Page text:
Kids drawing that says "I want to help my teacher!" #DoYourJob

Kids Across the Country Send Letters to Congress Demanding Stimulus, Help for their Families and Communities

Children of Members of Parent Advocacy Group ParentsTogether Send Letters and Drawings Asking Congress to #DoYourJob and Pass Another Relief Package

Letter by Rain (13 years) says: "Dear Senator Susan Collins, My name is Rain Dee and I live in Washington County, Maine. I go to Princeton Elementary school where over half of the students attending come from low-income families. Many of us have been greatly affected by Covid-19 and the quarantine that came with it, causing parents to have to stay home to take care of their children and the recent outbreak of positive cases that could cause even more problems like a second quarantine and, possibly, remote learning for a second time. More than ever, families undeniably need relief. Why is Congress paying more attention to appointing a new supreme court justice when families need healthcare and are struggling? Aren't actual human lives more important than politics? Do politics outweigh the value of my life? Please pass the Coronavirus relief bill to help us out. Sincerely, Rain Dee." #DoYourJob Black Lives Matter
Letter from Rain, 13, Maine

As the Senate begins Supreme Court confirmation hearings instead of voting on a much needed Coronavirus stimulus package, kids around the country are taking it upon themselves to fight for the help they need and asking Congress to #DoYourJob.

Kids ranging from ages 3-17 are writing to their Senators asking them to #DoYourJob and send relief to families so they can pay rent, put food on the table, and safely attend school. The kids also demand help for people who have lost their jobs, can’t pay bills, and are homeless. Their pleas can be summed up in a heartfelt message from 13-year-old Rain to Senator Susan Collins in Maine: “Aren’t actual human lives more important than politics?”

A selection of letters can be found HERE:
Kids Letters to Congress 

These moving letters are another way that kids — both young and old — around the country are trying to fight for what they believe is right for our country.

Drawing of two kids holding hands by Camilia (10 years) says "Let kids be kids and do your job!"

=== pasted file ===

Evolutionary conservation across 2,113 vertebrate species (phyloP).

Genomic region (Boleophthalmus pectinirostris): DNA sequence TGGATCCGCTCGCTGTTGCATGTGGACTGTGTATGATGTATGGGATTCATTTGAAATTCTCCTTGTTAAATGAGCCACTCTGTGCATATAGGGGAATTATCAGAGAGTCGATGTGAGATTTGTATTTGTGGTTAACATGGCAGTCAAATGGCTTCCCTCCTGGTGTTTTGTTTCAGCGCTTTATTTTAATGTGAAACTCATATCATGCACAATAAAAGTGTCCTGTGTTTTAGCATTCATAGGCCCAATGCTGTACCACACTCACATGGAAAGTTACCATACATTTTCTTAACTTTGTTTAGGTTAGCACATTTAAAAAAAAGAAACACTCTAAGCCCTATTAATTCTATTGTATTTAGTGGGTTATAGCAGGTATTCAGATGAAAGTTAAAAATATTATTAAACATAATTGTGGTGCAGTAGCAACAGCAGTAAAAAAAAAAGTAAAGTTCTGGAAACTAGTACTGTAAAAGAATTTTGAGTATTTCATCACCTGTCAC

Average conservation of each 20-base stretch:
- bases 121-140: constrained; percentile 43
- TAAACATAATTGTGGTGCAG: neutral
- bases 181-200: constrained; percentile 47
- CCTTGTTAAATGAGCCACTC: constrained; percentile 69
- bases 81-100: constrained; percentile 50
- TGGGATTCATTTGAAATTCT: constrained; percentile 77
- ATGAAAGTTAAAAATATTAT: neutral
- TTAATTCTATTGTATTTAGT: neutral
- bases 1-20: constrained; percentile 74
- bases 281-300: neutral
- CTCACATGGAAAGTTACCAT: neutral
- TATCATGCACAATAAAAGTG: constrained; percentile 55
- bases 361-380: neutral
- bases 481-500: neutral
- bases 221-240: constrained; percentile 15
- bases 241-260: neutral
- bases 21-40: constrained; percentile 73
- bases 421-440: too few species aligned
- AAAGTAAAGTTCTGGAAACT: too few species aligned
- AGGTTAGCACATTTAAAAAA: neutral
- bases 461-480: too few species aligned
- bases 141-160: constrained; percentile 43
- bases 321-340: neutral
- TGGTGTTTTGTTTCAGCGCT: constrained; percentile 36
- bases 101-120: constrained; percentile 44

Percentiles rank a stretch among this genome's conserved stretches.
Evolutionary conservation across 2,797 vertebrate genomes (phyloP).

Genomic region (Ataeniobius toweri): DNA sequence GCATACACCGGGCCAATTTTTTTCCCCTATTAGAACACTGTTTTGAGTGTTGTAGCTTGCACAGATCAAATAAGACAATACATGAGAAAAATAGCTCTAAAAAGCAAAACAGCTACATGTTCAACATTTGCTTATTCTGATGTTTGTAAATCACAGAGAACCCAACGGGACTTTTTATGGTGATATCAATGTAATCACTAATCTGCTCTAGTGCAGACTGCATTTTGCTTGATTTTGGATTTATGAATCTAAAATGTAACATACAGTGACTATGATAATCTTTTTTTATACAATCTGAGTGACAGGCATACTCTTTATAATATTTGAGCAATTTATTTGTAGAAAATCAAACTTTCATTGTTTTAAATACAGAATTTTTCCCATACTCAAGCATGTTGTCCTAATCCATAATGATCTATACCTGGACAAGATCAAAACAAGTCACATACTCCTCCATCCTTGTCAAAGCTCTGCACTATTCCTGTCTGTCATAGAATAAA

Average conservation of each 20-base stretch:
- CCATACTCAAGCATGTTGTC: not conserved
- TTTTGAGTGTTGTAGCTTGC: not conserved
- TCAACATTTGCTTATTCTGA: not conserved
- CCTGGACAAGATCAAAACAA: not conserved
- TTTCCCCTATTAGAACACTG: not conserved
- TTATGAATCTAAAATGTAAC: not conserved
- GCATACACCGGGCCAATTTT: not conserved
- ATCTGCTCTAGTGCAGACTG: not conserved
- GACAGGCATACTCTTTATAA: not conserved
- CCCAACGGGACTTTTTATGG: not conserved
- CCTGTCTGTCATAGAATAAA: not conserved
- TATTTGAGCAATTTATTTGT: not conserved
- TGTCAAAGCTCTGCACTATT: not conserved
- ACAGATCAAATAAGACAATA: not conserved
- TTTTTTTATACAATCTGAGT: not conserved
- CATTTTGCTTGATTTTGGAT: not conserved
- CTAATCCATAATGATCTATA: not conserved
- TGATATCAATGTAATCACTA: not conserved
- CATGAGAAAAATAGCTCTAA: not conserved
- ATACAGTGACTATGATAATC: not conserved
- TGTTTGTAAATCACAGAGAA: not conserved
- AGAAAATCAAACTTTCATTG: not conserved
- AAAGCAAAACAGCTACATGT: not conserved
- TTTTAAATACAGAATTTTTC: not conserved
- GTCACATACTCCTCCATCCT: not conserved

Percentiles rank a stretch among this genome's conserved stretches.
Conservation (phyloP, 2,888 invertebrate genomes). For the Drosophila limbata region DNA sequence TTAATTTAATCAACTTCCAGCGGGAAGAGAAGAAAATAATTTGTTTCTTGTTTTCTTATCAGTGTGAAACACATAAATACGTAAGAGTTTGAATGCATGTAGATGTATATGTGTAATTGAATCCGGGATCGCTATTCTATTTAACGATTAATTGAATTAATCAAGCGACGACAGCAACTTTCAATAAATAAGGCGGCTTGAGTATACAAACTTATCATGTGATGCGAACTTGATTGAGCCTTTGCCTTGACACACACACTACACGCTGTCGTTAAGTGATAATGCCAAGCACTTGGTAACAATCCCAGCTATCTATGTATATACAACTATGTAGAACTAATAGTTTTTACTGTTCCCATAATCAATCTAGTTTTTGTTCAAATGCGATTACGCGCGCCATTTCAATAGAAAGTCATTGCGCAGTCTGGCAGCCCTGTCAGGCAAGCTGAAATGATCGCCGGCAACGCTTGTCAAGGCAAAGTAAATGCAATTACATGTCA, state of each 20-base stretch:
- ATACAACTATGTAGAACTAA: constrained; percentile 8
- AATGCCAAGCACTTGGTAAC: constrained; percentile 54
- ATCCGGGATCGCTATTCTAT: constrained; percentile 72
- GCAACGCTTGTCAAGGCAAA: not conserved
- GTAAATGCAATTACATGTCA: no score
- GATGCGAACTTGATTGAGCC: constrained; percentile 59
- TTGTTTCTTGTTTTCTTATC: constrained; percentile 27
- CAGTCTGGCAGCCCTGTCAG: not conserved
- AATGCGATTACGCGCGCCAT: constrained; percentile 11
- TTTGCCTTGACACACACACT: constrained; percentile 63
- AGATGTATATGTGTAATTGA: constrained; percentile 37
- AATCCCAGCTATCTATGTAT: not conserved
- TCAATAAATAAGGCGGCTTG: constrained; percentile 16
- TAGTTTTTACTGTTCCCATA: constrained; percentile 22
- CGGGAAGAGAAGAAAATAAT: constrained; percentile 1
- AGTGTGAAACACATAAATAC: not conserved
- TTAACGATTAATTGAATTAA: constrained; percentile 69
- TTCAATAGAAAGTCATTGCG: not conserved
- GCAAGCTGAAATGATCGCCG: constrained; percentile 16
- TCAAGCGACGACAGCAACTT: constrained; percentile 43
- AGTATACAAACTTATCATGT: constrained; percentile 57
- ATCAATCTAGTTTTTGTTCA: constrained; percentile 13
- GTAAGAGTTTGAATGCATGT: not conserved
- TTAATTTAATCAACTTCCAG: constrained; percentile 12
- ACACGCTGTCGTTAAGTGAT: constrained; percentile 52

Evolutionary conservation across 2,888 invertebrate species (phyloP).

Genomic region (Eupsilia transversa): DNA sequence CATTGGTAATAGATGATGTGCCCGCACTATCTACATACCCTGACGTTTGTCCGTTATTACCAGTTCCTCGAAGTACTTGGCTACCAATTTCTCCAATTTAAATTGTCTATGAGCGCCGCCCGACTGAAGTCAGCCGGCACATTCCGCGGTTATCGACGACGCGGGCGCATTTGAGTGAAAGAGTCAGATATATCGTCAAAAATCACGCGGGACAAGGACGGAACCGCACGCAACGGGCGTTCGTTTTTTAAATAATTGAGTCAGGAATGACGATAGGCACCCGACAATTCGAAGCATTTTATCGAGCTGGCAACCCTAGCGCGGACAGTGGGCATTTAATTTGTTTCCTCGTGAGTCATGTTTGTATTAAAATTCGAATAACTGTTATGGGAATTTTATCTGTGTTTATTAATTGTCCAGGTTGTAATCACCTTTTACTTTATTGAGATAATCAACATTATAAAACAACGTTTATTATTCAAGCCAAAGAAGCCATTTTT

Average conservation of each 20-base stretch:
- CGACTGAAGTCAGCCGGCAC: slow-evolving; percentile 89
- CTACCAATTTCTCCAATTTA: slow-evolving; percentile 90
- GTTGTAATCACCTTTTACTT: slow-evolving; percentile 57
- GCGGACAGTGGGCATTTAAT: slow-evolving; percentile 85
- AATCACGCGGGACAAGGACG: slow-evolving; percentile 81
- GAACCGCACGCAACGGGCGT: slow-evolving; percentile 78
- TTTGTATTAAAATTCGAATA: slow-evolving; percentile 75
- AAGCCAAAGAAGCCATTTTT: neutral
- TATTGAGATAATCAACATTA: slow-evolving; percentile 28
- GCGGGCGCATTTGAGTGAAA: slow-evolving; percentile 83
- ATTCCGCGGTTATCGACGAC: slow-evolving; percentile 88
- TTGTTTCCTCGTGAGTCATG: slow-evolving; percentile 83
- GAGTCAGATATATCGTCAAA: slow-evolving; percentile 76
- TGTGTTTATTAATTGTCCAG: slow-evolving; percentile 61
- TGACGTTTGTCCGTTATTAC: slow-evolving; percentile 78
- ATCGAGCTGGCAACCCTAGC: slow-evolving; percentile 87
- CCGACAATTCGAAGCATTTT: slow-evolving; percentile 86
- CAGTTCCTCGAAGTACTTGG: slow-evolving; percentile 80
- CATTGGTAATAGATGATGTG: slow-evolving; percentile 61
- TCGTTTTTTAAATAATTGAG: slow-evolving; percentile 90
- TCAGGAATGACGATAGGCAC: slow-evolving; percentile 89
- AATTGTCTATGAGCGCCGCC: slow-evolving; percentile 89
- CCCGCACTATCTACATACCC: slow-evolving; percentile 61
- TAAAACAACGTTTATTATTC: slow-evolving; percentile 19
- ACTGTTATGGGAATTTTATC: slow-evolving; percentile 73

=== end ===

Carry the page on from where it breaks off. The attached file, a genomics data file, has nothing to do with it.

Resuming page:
Drawing from Camilia, 10, California
Letter from Jamonty, 10, North Carolina

“Kids are bearing the brunt of this crisis because their families have been abandoned by the people in power who are supposed to protect them. They are isolated, millions don’t have enough to eat, their schools are struggling, their families can’t pay the rent. So it was no surprise that when we invited them to write, these kids had a LOT to say,” said Justin Ruben, co-founder of ParentsTogether. Now Congress needs to listen to the voices of families and actually do something about the COVID crisis, instead of rushing through a Supreme Court nomination.”

A survey taken last month by ParentsTogether found that more than 70% of kids reported being more sad, scared, or worried since the pandemic began, with clear income disparities. In families making under $50,000 a year, kids were twice as likely to say they felt sad, angry, scared or lonely “a lot” in the past week compared to kids living in households making more than $100,000 per year. Kids who are already scared about their families getting sick reported worrying about losing their homes or whether their parents would be able to pay their bills on time.

Abstract painting by Joi (3 years). She says, "Help people government!"
Drawing from Joi, 3, New York
Letter by Oreanna (10 years): From the home of the Sweets, 5th of October 2020, Dear Senator Mitch McConnel, Hope you're doing well a few things I think would help people through the pandemic are, money for familys who can't go to work. Second, Asistance for familys who need it. Third, Money for people who can't pay bills. And finally, food for people with little of it. with Love, Oreanna xoxo.
Letter from Oreanna, 10, Georgia

ParentsTogether is a national, parent-led organization with over 2 million community members from coast to coast working together to build a world where every child and family can thrive. Our membership is socio-economically and racially diverse, and includes parents from every state.